The UNO Synth is a monophonic, true analogue synthesiser and IK Multimedia’s entry in the hardware synthesiser world. It’s a combination of IK Multimedia’s experience, the knowledge of synth expert Erik Norlander (Alesis Andromeda, anyone?) and the expertise of synth-maker Sound Machines.
UNO Synth offers an analogue audio path with 2 VCOs, a noise generator, resonant multimode VCF and VCA, two independent VCOs with Saw, Triangle, Pulse waveforms with continuously variable shape including PWM of the square wave plus a separate white noise generator and a 2-pole OTA-based analogue resonant sweepable multimode filter with LPF, HPF and BPF.
The synth has a custom-designed, dual-stage overdrive that provides filter input overdrive for a classic synth saturation tone and an LFO with Sine, Triangle, Square, Up Saw, Down Saw, Random and Sample-and-Hold to modulate Pitch, Filter, Amp and continuous oscillator wave shapes including PWM.
OK, those are the specs. The UNO Synth is monophonic, but its two oscillators can be tuned independent from each other, which lets you generate interesting pad-like interval sounds and octaves. Pulse-width modulation of each oscillator provides the ability for a single oscillator to sound like two while the second oscillator can be tuned to an octave or interval for advanced modular-style timbres from the greatest classic synths. The result is a rich and comforting or an aggressive sound, depending on how you turn the knobs.
I found the controls — the knobs — to be very responsive but you do need to familiarise yourself with the shortened system messages on the small screen. While I understand why IK Multimedia has the knobs also control multiple parameters/filters/LFOs, etc — at least to me — that was sometimes confusing. You can easily get out of that confusion, though, simply by using the UNO editor — that one gives visual control on a computer screen but is much bigger and more elaborate than the physical unit.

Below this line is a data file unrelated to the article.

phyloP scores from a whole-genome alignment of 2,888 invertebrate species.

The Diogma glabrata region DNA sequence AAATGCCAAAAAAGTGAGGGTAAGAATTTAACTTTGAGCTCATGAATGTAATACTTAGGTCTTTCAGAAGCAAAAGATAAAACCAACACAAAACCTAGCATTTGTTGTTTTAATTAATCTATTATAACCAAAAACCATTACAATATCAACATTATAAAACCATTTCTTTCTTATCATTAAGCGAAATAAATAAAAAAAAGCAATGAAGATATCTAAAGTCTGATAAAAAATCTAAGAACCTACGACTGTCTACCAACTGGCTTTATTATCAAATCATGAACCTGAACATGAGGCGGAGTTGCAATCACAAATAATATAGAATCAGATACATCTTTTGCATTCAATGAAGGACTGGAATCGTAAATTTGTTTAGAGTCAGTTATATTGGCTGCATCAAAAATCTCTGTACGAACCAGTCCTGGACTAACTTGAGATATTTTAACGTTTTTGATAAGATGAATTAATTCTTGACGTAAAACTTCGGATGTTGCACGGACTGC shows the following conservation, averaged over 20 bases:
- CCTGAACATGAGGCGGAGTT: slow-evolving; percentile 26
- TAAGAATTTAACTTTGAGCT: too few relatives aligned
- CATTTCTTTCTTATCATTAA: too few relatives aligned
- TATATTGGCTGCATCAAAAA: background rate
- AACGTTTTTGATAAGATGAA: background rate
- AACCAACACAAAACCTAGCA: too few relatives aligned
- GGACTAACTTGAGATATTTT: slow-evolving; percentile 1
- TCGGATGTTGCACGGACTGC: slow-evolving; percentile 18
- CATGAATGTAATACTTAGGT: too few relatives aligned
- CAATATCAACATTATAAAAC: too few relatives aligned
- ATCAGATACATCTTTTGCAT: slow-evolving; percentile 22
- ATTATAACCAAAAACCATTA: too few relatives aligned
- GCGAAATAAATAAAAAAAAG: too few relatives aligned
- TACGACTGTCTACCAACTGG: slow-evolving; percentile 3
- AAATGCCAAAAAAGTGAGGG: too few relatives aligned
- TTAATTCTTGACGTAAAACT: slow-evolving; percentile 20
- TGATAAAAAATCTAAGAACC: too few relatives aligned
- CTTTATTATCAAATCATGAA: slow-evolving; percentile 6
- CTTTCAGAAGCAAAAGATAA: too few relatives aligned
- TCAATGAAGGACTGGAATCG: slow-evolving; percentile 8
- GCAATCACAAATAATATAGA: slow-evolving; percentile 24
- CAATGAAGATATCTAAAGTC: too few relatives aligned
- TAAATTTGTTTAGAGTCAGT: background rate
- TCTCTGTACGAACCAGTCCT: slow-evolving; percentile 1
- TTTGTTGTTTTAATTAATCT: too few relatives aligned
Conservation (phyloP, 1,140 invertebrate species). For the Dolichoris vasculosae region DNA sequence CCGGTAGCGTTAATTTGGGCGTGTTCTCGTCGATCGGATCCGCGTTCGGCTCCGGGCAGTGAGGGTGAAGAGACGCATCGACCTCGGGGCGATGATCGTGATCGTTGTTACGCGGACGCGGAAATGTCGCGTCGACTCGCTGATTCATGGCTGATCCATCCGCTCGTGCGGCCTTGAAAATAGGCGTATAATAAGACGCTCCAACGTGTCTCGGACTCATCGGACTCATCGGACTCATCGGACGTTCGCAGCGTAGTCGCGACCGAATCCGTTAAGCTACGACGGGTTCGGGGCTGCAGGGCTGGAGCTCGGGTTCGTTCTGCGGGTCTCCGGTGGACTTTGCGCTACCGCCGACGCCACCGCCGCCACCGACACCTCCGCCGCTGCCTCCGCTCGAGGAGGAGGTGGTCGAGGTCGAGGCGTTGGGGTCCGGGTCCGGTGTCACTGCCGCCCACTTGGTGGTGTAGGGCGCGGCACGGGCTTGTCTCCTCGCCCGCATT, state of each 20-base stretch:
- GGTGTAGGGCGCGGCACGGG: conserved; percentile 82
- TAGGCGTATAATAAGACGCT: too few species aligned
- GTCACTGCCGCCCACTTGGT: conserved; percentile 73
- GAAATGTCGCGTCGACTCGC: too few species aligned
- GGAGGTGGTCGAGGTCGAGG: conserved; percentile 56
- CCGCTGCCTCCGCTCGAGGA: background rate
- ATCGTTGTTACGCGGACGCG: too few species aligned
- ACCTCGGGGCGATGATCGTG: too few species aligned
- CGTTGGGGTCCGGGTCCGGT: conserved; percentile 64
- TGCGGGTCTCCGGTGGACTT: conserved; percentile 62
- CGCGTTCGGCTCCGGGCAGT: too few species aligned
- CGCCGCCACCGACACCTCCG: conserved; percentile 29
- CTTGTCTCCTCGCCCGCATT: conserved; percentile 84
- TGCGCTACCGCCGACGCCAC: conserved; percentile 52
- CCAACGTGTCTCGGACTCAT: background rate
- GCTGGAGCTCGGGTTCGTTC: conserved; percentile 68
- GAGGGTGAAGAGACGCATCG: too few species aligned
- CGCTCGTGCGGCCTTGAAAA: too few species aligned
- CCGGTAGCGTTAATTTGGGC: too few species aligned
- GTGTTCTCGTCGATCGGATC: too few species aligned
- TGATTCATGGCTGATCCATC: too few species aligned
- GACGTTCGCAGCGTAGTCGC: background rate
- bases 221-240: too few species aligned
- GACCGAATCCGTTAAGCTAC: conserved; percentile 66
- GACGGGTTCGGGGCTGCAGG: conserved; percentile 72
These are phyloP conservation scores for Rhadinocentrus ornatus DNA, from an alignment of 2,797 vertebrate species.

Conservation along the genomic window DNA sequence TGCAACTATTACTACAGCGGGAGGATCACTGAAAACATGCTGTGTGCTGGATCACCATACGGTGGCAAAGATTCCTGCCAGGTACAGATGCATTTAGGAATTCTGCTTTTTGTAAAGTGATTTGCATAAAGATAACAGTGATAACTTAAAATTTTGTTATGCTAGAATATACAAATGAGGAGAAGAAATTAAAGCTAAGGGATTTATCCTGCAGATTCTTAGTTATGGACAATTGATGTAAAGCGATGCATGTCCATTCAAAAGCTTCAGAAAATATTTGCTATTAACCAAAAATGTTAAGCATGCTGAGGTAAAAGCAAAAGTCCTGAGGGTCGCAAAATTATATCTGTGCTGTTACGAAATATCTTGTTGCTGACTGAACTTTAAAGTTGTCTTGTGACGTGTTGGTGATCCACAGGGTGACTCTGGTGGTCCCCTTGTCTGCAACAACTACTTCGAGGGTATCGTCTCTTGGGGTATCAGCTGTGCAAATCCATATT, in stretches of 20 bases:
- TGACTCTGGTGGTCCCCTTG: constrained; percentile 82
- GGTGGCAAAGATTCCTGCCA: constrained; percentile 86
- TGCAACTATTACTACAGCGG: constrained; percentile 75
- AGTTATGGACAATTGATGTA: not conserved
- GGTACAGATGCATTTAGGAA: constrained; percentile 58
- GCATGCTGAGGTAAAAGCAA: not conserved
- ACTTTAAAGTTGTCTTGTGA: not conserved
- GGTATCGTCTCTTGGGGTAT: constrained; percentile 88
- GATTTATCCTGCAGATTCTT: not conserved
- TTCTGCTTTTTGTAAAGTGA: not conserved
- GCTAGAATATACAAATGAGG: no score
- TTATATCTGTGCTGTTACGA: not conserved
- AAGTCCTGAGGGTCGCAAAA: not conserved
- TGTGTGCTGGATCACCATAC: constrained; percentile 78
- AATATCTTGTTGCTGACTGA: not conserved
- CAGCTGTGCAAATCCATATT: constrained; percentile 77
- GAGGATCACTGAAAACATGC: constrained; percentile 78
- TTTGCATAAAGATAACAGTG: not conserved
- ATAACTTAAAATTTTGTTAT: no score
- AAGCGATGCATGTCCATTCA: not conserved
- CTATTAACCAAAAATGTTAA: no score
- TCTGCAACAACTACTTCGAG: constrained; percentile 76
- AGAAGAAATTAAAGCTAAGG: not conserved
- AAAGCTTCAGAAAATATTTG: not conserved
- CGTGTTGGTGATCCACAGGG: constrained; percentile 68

If you have a MIDI controller, you can drive the UNO Synth and most of its controls via the controller. I used my Nektar LX88 and could use the controls on the LX88 without ever touching those of UNO. Those work very well, except on the controls for automation, such as the sequencer and arpeggiator, which didn’t seem to have an equivalent on the LX88 keyboard/controller.
There are over 40 controls on the UNO Synth’s top panel that give access to its synth engine parameters, while the software Editor allows you to store and manage an unlimited number of presets.
The UNO Synth’s 27-note on-board multitouch keyboard offers over two octaves of sound control as both a chromatic keyboard or as a predefined scale keyboard. You can select from 13 scales and the built-in arpeggiator has 10 different arpeggio modes and a 4-octave range.
The UNO Synth keyboard also enables step-edit control for its built-in sequencer, with sequences potentially programmed both in real-time or in steps and including up to 20 synth parameters for every step.
Five instant performance modulations are also available (Dive, Scoop, Vibrato, Wah and Tremolo).
Of course you can’t expect the UNO Synth to be able to generate the ultra-complex musical abilities a software synth like Alchemy or Hexeract are capable of, but that doesn’t mean you’ll get tin can sound from it. Quite on the contrary, I was amazed at what you can get out of the UNO even as it is “only” a monophonic synthesiser.
I did, however, find it more comfortable to use the UNO in combination with its editor because that gave me much clearer feedback to what I was doing. That is probably due to me not being a synthesiser expert nor even a musician. It’s very clear, however, that IK Multimedia has a winner with their UNO analogue synthesiser. It retails for slightly over or under 200 Euros, depending on where you buy it.